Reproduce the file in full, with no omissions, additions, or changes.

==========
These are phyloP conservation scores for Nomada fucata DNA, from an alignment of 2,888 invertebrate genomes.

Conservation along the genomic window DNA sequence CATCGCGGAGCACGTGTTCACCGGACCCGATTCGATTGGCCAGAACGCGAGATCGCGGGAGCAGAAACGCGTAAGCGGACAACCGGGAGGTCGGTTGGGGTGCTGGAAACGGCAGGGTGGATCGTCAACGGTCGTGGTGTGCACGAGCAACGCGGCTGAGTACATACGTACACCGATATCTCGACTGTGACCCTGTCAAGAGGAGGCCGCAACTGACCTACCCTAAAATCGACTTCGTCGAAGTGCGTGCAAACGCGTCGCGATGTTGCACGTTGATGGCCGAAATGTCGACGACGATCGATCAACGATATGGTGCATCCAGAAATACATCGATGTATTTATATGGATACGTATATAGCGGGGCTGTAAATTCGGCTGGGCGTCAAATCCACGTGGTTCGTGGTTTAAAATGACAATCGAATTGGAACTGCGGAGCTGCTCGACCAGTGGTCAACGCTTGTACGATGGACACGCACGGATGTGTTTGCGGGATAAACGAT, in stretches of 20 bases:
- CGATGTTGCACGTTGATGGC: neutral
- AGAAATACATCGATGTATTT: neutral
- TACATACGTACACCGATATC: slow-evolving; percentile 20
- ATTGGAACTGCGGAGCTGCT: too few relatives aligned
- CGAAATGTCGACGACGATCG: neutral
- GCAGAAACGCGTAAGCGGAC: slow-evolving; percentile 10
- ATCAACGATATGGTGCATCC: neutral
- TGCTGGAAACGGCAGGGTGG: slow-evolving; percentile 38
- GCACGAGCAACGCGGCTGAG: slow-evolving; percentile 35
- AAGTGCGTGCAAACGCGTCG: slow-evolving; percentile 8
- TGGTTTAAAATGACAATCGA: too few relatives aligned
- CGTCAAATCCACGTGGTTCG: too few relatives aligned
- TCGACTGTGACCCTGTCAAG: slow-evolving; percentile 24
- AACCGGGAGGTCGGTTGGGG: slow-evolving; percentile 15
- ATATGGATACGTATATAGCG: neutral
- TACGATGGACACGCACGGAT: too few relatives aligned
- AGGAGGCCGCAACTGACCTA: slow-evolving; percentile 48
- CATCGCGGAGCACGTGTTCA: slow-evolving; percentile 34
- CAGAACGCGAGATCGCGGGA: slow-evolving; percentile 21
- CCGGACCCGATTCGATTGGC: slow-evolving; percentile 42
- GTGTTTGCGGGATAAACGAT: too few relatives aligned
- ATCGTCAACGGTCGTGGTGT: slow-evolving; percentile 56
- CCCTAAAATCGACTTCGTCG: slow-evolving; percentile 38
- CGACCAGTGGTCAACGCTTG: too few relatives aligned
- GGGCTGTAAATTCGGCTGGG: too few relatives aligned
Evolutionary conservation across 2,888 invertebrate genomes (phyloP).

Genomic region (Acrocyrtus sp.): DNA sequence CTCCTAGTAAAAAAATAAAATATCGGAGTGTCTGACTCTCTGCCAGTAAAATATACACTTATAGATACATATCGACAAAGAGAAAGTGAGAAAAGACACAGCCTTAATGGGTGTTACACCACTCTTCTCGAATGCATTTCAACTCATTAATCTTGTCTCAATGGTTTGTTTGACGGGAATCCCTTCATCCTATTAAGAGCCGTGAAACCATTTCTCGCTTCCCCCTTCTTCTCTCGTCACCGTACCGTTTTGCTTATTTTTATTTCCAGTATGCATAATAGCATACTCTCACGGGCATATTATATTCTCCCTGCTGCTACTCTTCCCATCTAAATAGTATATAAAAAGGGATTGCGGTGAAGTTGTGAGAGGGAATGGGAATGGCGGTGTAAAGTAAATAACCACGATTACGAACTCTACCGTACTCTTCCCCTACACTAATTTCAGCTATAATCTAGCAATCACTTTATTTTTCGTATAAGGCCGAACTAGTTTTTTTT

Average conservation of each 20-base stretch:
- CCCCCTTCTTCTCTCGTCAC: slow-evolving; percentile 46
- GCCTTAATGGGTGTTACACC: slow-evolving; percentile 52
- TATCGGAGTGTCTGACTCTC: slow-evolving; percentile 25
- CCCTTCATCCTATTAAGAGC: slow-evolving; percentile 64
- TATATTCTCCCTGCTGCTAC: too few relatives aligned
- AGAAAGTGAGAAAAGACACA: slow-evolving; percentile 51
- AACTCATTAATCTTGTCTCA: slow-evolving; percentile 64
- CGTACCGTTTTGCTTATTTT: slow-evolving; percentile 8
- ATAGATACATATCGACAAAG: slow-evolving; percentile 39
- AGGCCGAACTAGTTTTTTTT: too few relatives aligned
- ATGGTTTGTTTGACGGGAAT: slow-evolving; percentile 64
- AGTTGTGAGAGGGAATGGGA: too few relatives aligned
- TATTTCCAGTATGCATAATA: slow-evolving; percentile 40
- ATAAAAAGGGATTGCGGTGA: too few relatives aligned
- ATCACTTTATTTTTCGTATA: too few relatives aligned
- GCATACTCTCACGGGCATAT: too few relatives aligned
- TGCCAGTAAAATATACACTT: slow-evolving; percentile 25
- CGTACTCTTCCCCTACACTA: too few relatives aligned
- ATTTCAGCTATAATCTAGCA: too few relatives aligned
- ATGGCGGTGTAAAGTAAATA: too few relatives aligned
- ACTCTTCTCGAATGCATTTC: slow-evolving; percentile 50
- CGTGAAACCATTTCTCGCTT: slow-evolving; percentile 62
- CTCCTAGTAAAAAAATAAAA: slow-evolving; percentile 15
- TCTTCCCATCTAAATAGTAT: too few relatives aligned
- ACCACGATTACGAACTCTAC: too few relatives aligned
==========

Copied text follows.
These are phyloP conservation scores for Nomada fucata DNA, from an alignment of 2,888 invertebrate genomes.

Conservation along the genomic window DNA sequence CATCGCGGAGCACGTGTTCACCGGACCCGATTCGATTGGCCAGAACGCGAGATCGCGGGAGCAGAAACGCGTAAGCGGACAACCGGGAGGTCGGTTGGGGTGCTGGAAACGGCAGGGTGGATCGTCAACGGTCGTGGTGTGCACGAGCAACGCGGCTGAGTACATACGTACACCGATATCTCGACTGTGACCCTGTCAAGAGGAGGCCGCAACTGACCTACCCTAAAATCGACTTCGTCGAAGTGCGTGCAAACGCGTCGCGATGTTGCACGTTGATGGCCGAAATGTCGACGACGATCGATCAACGATATGGTGCATCCAGAAATACATCGATGTATTTATATGGATACGTATATAGCGGGGCTGTAAATTCGGCTGGGCGTCAAATCCACGTGGTTCGTGGTTTAAAATGACAATCGAATTGGAACTGCGGAGCTGCTCGACCAGTGGTCAACGCTTGTACGATGGACACGCACGGATGTGTTTGCGGGATAAACGAT, in stretches of 20 bases:
- CGATGTTGCACGTTGATGGC: neutral
- AGAAATACATCGATGTATTT: neutral
- TACATACGTACACCGATATC: slow-evolving; percentile 20
- ATTGGAACTGCGGAGCTGCT: too few relatives aligned
- CGAAATGTCGACGACGATCG: neutral
- GCAGAAACGCGTAAGCGGAC: slow-evolving; percentile 10
- ATCAACGATATGGTGCATCC: neutral
- TGCTGGAAACGGCAGGGTGG: slow-evolving; percentile 38
- GCACGAGCAACGCGGCTGAG: slow-evolving; percentile 35
- AAGTGCGTGCAAACGCGTCG: slow-evolving; percentile 8
- TGGTTTAAAATGACAATCGA: too few relatives aligned
- CGTCAAATCCACGTGGTTCG: too few relatives aligned
- TCGACTGTGACCCTGTCAAG: slow-evolving; percentile 24
- AACCGGGAGGTCGGTTGGGG: slow-evolving; percentile 15
- ATATGGATACGTATATAGCG: neutral
- TACGATGGACACGCACGGAT: too few relatives aligned
- AGGAGGCCGCAACTGACCTA: slow-evolving; percentile 48
- CATCGCGGAGCACGTGTTCA: slow-evolving; percentile 34
- CAGAACGCGAGATCGCGGGA: slow-evolving; percentile 21
- CCGGACCCGATTCGATTGGC: slow-evolving; percentile 42
- GTGTTTGCGGGATAAACGAT: too few relatives aligned
- ATCGTCAACGGTCGTGGTGT: slow-evolving; percentile 56
- CCCTAAAATCGACTTCGTCG: slow-evolving; percentile 38
- CGACCAGTGGTCAACGCTTG: too few relatives aligned
- GGGCTGTAAATTCGGCTGGG: too few relatives aligned
Evolutionary conservation across 2,888 invertebrate genomes (phyloP).

Genomic region (Acrocyrtus sp.): DNA sequence CTCCTAGTAAAAAAATAAAATATCGGAGTGTCTGACTCTCTGCCAGTAAAATATACACTTATAGATACATATCGACAAAGAGAAAGTGAGAAAAGACACAGCCTTAATGGGTGTTACACCACTCTTCTCGAATGCATTTCAACTCATTAATCTTGTCTCAATGGTTTGTTTGACGGGAATCCCTTCATCCTATTAAGAGCCGTGAAACCATTTCTCGCTTCCCCCTTCTTCTCTCGTCACCGTACCGTTTTGCTTATTTTTATTTCCAGTATGCATAATAGCATACTCTCACGGGCATATTATATTCTCCCTGCTGCTACTCTTCCCATCTAAATAGTATATAAAAAGGGATTGCGGTGAAGTTGTGAGAGGGAATGGGAATGGCGGTGTAAAGTAAATAACCACGATTACGAACTCTACCGTACTCTTCCCCTACACTAATTTCAGCTATAATCTAGCAATCACTTTATTTTTCGTATAAGGCCGAACTAGTTTTTTTT

Average conservation of each 20-base stretch:
- CCCCCTTCTTCTCTCGTCAC: slow-evolving; percentile 46
- GCCTTAATGGGTGTTACACC: slow-evolving; percentile 52
- TATCGGAGTGTCTGACTCTC: slow-evolving; percentile 25
- CCCTTCATCCTATTAAGAGC: slow-evolving; percentile 64
- TATATTCTCCCTGCTGCTAC: too few relatives aligned
- AGAAAGTGAGAAAAGACACA: slow-evolving; percentile 51
- AACTCATTAATCTTGTCTCA: slow-evolving; percentile 64
- CGTACCGTTTTGCTTATTTT: slow-evolving; percentile 8
- ATAGATACATATCGACAAAG: slow-evolving; percentile 39
- AGGCCGAACTAGTTTTTTTT: too few relatives aligned
- ATGGTTTGTTTGACGGGAAT: slow-evolving; percentile 64
- AGTTGTGAGAGGGAATGGGA: too few relatives aligned
- TATTTCCAGTATGCATAATA: slow-evolving; percentile 40
- ATAAAAAGGGATTGCGGTGA: too few relatives aligned
- ATCACTTTATTTTTCGTATA: too few relatives aligned
- GCATACTCTCACGGGCATAT: too few relatives aligned
- TGCCAGTAAAATATACACTT: slow-evolving; percentile 25
- CGTACTCTTCCCCTACACTA: too few relatives aligned
- ATTTCAGCTATAATCTAGCA: too few relatives aligned
- ATGGCGGTGTAAAGTAAATA: too few relatives aligned
- ACTCTTCTCGAATGCATTTC: slow-evolving; percentile 50
- CGTGAAACCATTTCTCGCTT: slow-evolving; percentile 62
- CTCCTAGTAAAAAAATAAAA: slow-evolving; percentile 15
- TCTTCCCATCTAAATAGTAT: too few relatives aligned
- ACCACGATTACGAACTCTAC: too few relatives aligned